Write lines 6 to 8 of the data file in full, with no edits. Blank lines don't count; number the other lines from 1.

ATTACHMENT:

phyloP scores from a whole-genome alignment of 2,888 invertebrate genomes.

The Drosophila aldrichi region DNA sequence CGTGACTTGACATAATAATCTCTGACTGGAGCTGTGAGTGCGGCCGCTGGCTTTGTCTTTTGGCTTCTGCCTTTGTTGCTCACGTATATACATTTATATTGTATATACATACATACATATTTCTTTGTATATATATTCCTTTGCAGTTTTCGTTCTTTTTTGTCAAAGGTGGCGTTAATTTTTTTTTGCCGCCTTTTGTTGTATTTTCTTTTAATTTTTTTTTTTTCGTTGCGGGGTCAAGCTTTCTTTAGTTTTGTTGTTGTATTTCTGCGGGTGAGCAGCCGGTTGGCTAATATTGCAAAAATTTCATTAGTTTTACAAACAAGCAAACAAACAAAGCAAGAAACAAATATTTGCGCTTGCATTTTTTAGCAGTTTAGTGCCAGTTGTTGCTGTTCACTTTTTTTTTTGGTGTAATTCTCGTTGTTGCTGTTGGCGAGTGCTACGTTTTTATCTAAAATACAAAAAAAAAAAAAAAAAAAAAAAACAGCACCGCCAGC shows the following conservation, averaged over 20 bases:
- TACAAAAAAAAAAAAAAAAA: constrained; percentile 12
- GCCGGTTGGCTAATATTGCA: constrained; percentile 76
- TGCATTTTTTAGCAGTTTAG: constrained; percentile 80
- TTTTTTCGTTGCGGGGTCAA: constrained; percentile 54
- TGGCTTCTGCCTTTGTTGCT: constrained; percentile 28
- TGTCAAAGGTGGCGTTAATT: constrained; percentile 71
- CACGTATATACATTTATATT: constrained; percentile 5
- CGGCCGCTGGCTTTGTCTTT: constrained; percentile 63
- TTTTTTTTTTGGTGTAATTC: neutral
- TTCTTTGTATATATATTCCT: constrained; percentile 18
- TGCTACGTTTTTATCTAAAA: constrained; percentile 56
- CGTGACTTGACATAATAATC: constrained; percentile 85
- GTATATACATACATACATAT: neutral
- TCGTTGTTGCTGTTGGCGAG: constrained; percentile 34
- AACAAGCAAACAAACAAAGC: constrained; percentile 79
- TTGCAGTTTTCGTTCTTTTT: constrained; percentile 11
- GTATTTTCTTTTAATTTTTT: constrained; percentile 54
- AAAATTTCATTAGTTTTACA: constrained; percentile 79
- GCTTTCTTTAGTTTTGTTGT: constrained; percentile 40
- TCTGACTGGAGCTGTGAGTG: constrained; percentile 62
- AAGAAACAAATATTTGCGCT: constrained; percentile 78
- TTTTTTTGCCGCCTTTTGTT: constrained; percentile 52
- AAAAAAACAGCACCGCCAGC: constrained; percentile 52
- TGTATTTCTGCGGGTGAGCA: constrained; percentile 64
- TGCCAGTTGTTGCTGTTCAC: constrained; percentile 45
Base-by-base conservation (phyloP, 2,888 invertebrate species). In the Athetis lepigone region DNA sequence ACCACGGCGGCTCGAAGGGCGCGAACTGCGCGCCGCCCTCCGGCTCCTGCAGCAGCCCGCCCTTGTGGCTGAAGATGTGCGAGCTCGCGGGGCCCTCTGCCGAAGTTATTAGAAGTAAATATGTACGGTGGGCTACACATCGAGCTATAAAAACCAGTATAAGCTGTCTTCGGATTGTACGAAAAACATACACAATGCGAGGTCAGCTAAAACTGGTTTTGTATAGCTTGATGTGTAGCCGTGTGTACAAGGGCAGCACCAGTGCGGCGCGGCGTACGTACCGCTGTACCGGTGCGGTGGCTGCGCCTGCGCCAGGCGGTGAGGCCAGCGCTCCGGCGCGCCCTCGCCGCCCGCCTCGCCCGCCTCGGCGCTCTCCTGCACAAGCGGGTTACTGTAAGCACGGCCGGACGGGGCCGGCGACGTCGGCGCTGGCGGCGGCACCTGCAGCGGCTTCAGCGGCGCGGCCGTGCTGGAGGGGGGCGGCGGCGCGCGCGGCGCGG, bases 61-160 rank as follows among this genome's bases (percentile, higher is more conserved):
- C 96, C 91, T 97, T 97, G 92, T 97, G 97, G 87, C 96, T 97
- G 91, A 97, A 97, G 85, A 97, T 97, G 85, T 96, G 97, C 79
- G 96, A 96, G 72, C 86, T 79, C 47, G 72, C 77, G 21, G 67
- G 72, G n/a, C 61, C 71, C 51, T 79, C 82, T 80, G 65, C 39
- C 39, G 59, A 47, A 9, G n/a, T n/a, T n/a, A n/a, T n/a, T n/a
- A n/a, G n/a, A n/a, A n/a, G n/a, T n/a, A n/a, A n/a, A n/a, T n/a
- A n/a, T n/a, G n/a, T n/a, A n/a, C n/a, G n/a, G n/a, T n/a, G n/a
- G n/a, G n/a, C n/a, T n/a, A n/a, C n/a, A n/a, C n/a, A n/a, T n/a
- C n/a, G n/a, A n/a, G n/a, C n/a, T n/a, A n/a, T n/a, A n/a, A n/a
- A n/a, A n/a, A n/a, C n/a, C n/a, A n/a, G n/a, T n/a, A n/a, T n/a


- TTTTTTCGTTGCGGGGTCAA: constrained; percentile 54
- TGGCTTCTGCCTTTGTTGCT: constrained; percentile 28
- TGTCAAAGGTGGCGTTAATT: constrained; percentile 71